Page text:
Stare at the Sun impressively delivers compelling world premieres

Sun May 19, 2024 at 12:37 pm

By Tim Sawyier

A.J. Keller led Stare at the Sun in a program of contemporary choral music Saturday night at Wicker Park Lutheran Church. Photo: Max Vinetz

The new-music chamber choir Stare at the Sun offered the final program of their season Saturday night at Wicker Park Lutheran Church (to be repeated Sunday). Under the assured leadership of conductor A.J. Keller, the youthful 23-member ensemble, whose mission is to champion the works of living composers, offered accomplished, intricate performances of music written largely in the last three years in a program titled “You Through Me.” Most of the composers were on hand in person to introduce their works.

The first half featured the fruits of Stare at the Sun’s first call for scores, where they solicited manuscripts from composers across the globe to select a handful for performance. Keller and colleagues opened with “Path” (2021) by Xingzimin Pan, the final movement of the composer’s Elegy, a choral suite that reflected the Covid pandemic.

Panexplained that while the first two movements of Elegy plumb raw, angry emotions, “Path”commemorates those that were lost and is meant to provide a “soundspace” for listeners’ sadder responses. The Chinese composer’s brief setting of a poem by Yang Chen is peaceful and hymnlike, with an almost liturgical spirituality that builds to a declamatory climax before receding back to its opening textures and ending on a dissonant question mark.

The two other works on the first half were heard in their world premieres. The first of these was the Spirit intercedes with sighs too deep for words (2020-23) by Alissa Voth.

Voth explained that her score has roots in her experience growing up in a Pentecostal faith where speaking in tongues was an aspect of worship. Opening with a bed of wordless vocalise, the words “I take no rest” begin to emerge, surrounded by sibilant hisses, clucks, and glissandi, palpably evoking ecstatic spiritual vocalizations. Voth’s part writing is highly independent, with only occasional moments of unified ensemble, technical challenges the singers of Stare at the Sun met with ease.

The first half concluded with the world premiere of Max Vinetz’s flash flood fiction (2021),another product of the Covid period that had never been heard in live performance. The Texas-born composer’s inspiration, he said, was Houston’s menacingly mercurial weather, and also the inspiring beauty of its Texas skies. Flowing, muddied words begin the movement, over which sustained soprano pitches emerge with clarion clarity. Quickly fluttering “mmm” syllables bestow a shimmering effect. The opening lines of the Rūta Kuzmickas poem it sets—“what moon spread out like mold”—returns periodically like an idée fixe, before closing with a euphoric statement of the poem’s closing lines, “decisively believing in the tactile strength of glass.”

The second half began with Anya Lagman’s Balikbayan (2021-23), a work that explores the composer’s Filipino heritage and whose title refers to a Filipino person returning home after an extended period abroad, she said in her prefatory remarks. Balikbayan has no explicit text beyond the single-word title, and begins with percussive “Ba” sounds that evolve into more sustained textures. Violinist Emily Nash and cellist Veronica Kolegas joined the choir, providing accompanying harmonics and tremolos, which supported periodic lurching tenor wails above the vocal textures. Airy hushing sounds and guttural Ks add to these sonorities as Balikbayan progresses in an episodic fashion.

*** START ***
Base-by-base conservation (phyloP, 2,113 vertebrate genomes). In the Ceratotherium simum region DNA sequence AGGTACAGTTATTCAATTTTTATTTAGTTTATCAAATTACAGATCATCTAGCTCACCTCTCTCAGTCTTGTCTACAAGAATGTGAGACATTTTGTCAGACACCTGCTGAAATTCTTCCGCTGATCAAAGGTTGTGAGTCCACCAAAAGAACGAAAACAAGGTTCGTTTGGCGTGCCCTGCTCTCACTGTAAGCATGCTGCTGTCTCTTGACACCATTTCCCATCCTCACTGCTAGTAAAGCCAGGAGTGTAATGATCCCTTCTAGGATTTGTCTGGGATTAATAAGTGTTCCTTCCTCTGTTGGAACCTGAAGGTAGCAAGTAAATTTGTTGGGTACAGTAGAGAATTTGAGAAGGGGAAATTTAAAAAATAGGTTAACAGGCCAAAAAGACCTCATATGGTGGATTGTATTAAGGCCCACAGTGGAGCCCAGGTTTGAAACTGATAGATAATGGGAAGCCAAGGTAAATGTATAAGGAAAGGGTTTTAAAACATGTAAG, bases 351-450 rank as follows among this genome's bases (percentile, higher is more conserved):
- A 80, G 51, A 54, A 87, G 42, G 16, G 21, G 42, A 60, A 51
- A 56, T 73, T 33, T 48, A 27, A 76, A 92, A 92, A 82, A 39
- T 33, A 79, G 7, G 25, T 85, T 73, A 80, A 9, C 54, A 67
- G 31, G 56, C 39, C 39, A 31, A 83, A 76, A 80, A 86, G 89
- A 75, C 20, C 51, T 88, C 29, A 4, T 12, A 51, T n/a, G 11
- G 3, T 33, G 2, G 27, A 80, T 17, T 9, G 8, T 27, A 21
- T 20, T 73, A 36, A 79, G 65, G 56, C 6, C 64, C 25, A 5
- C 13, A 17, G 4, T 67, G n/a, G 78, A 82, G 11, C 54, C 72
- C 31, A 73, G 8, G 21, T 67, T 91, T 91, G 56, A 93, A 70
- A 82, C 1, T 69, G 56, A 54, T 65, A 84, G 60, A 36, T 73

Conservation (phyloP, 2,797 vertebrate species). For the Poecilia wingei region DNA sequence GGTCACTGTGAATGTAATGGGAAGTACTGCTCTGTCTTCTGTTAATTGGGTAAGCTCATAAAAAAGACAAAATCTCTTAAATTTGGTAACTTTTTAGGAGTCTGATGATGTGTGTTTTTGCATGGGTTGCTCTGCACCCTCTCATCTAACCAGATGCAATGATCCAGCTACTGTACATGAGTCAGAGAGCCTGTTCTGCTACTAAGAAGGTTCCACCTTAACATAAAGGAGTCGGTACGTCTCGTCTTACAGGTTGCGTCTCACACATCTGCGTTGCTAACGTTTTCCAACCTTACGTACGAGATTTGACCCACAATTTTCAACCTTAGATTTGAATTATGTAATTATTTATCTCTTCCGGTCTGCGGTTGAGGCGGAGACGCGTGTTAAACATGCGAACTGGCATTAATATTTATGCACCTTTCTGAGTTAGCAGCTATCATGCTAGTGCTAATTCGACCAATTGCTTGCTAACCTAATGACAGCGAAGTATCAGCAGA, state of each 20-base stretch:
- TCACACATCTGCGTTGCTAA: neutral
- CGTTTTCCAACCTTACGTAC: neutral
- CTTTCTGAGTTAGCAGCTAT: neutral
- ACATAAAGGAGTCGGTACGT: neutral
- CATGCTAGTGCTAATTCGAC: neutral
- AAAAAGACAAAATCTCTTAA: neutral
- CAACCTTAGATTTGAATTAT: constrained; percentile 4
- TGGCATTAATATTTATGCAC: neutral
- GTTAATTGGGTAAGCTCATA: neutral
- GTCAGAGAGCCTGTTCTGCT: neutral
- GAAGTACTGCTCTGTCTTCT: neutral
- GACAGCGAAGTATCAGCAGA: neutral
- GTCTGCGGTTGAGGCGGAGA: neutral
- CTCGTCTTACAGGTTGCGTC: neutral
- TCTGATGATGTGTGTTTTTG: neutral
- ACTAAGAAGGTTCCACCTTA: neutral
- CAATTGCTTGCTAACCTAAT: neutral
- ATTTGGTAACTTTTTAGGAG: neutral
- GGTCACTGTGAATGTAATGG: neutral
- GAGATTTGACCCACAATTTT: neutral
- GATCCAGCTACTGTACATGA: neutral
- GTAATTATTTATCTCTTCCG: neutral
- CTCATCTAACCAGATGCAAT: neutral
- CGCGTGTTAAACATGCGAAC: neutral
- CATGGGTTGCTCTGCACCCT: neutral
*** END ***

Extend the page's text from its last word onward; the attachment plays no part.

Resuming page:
Caroline Shaw’s To the Hands came next, the evening’s oldest offering, dating from 2016, and the first composer not in the house Saturday. Shaw’s point of departure here is Dieterich Buxtehude’s cantata cycle Membra Jesu Nostri, and she opens with a chant-like movement channeling these 17th-century origins. The ensuing five movements variously treat and reinvent text from Buxtehude’s Ad manus, Emma Lazarus’ “The New Colossus,” figures from the Internal Displacement Monitoring Centre, and Shaw’s own poetic interpolations of these.

On display throughout is Shaw’s singularly inventive voice which garnered her a Pulitzer for her Partita for 8 Voices in 2013, with Stare at the Sun doing full justice to the breadth and variety of her vocal demands. Shaw calls for a full string quintet accompaniment, and Nash and Kolegas were joined by violinist Christine Chon, violist Bridget Andes, and bassist Brett Lewis; the chamber group was entirely in sync with Keller and their vocal colleagues as they rendered Shaw’s creative transformations.

The evening concluded with You Through Me, a 2022 score from Alex Berko about the Elizabeth Street Garden in New York’s SoHo. Berko’s work is a response to plans to build affordable housing on the site of the beloved space, and sets a poem co-written by him and Kuzmickas that narrates the experience from the garden’s own perspective. 

Using string quartet accompaniment, Becko begins with subtle instrumental pulsing, before a transparent reflection from the choir begins narrating the park’s perspective on its visitors, which build to more robust, ardent moments, such as on the words “Come back to me.” While various soloists from Stare at the Sun all made impressive contributions throughout the night, tenor Sam Gosby was a standout among these, nowhere more so than in this concluding score.

The program will be repeated 4 p.m. Sunday at Winnetka Congregational Church.

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